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Runnable Styles


Introduction

Runnable styles are just that - styles which Snarl 'runs' in order to generate content which can then be displayed as a notification.  The style has full control over the look of the content (including the size and shape); Snarl retains control over where the content is displayed.  Consequently, runnable styles offer a happy medium between ease of creation and control over the resulting content.

Setting Up

Required Components

A runnable style must provide the following:
  • A configuration file called runnable.conf;
  • A style executable called style.exe (however, see note in Configuration File Settings below);
  • An icon called icon.png.
All of the above must exist within a folder named using the following convention:

vendor-style_name

Ultimately, the folder naming convention is there to ensure two styles with the same name but from different vendors do not compete for the same folder name.  The following are examples of acceptable folder names:
  • acme-my_style
  • foo-bar_style
  • qux-a_long_style_name_with_no_spaces

Configuration File Settings

The configuration file (runnable.conf) is a standard text file which can be created using any suitable editor.  It should consist of a [general] section and an optional [schemes] section.
 

General Section

Only some settings are mandatory - the following table describes the settings supported, what they do, and indicates whether they are required or not:

Setting  Requirement Description Comments
description  Mandatory  Provides a description of the style   
email  Optional  Email address that users can use for technical support  
icon  Optional  Provides an alternative icon name (for example, if a non-PNG icon is used) If missing, "icon.png" is assumed 
major  Mandatory  The major version number of the style  Must be numeric 
minor  Mandatory  The minor version number of the style  Must be numeric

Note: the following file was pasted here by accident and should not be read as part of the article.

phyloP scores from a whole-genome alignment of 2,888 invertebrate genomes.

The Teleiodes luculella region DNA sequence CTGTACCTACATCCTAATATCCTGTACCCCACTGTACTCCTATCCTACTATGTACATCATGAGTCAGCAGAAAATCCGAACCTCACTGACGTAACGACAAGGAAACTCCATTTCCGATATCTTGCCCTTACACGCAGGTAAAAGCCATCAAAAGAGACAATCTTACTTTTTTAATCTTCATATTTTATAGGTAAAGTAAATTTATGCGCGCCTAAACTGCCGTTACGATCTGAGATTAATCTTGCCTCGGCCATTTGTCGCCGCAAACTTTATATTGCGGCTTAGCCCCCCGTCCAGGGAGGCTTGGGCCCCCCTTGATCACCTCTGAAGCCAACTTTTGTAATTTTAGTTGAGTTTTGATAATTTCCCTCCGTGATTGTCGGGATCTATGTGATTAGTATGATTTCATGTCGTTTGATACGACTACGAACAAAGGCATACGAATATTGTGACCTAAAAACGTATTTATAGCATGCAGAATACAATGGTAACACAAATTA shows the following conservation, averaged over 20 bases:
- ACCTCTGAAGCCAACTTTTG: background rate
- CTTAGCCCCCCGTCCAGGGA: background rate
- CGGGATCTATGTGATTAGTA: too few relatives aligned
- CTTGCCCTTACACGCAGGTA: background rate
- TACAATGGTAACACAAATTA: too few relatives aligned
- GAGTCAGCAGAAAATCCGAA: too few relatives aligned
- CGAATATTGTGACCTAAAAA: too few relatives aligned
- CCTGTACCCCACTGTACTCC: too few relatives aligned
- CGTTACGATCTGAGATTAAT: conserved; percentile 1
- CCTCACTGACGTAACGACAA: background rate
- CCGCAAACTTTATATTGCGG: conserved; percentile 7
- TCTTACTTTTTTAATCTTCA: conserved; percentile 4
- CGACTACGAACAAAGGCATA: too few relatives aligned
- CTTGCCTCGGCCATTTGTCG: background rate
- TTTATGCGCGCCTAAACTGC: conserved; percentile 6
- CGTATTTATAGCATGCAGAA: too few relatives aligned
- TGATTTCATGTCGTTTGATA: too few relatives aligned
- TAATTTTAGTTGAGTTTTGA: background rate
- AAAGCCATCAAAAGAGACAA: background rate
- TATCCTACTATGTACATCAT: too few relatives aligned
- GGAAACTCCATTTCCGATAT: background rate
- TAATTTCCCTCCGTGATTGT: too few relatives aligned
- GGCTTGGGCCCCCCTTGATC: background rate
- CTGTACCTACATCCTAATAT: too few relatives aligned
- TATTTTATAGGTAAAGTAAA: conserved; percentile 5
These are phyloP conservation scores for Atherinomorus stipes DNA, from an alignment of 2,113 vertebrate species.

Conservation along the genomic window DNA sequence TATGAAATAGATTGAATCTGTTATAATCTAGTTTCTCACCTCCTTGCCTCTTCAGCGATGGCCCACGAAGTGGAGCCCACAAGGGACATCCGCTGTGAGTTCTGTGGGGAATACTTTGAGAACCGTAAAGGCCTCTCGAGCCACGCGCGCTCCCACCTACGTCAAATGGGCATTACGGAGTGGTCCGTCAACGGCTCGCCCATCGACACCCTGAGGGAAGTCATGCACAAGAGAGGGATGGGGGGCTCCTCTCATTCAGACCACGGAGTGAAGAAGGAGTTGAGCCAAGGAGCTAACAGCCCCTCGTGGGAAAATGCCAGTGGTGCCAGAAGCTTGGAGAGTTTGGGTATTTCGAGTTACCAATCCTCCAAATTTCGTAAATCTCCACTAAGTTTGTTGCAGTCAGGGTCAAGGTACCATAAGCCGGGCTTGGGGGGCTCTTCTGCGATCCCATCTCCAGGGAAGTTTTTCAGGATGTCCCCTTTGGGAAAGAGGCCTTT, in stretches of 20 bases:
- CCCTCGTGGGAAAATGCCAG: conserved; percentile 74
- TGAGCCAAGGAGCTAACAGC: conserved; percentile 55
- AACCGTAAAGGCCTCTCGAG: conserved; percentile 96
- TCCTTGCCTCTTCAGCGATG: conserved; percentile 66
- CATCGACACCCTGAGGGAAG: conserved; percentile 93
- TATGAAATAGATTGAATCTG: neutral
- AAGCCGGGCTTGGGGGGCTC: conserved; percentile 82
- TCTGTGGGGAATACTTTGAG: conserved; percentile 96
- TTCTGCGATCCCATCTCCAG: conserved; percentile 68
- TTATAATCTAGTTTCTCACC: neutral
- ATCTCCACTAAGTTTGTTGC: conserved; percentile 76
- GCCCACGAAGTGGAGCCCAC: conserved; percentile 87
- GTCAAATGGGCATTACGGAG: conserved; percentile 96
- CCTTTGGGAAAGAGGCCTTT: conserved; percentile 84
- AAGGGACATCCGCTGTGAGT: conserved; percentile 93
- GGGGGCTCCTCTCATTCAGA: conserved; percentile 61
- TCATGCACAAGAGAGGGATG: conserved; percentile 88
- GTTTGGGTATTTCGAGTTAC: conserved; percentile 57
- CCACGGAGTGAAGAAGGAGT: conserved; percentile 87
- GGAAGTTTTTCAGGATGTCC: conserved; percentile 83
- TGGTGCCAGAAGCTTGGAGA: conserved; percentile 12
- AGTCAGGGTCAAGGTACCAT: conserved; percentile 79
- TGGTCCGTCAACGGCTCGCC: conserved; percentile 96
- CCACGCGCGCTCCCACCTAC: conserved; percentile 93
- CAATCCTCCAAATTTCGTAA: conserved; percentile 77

name  Mandatory  The name of the style   
redirect Optional Set to "1" if the style is a redirect If missing, the style is assumed to be a standard display 
style_exe  Optional  Alternative name of style executable (e.g. "style.vbs")  If missing, "style.exe" is assumed 
url  Optional  URL to the style provider's website   
 

Schemes Section

Available schemes should be listed as they are expected to appear to the user (that is, with the required upper and lowercase).

Example Configuration File

[general]
description=Just a simple demonstration...
icon=icon.png
major=1
minor=0
name=Alectric
email=info@fullphat.net
url=http://www.fullphat.net
 
[schemes]
Dark
Light

Icon Requirements

The supplied icon.png should conform to the following:
  • It should be a PNG image with transparency enabled.  JPEG, GIF and BMP images are also acceptable but not recommended;
  • It should be square (that is, the width should match the height);
  • It should be a least 256 pixels wide (and, thus, 256 pixels tall).

Style Creation

Style creation is the job of the style executable.  The executable can be a standard Windows executable file, or it can be a script file which Windows is able to execute indirectly (e.g. via knowledge of the extension) so something like style.vbs would work fine under most conditions.

In order to generate suitable content, the style executable must:
  • Generate a PNG image in the same folder as the executable;
  • Ensure the image is called content.png;
  • Complete all it needs to do within 500ms (this setting is configurable but applies to all runnable styles);
  • Terminate gracefully either after successfully creating the PNG image, or in the event of an error occurring.
Failure to do any of the above will result in Snarl rejecting the generated content.  The notification will still be displayed however, only using Snarl's own internal style.

Note: If the style has indicated that it is a redirect (by setting the appropriate value in runnable.conf) then the style must still create a content.png file, however this file may be zero bytes (and, thus, not a genuine PNG image).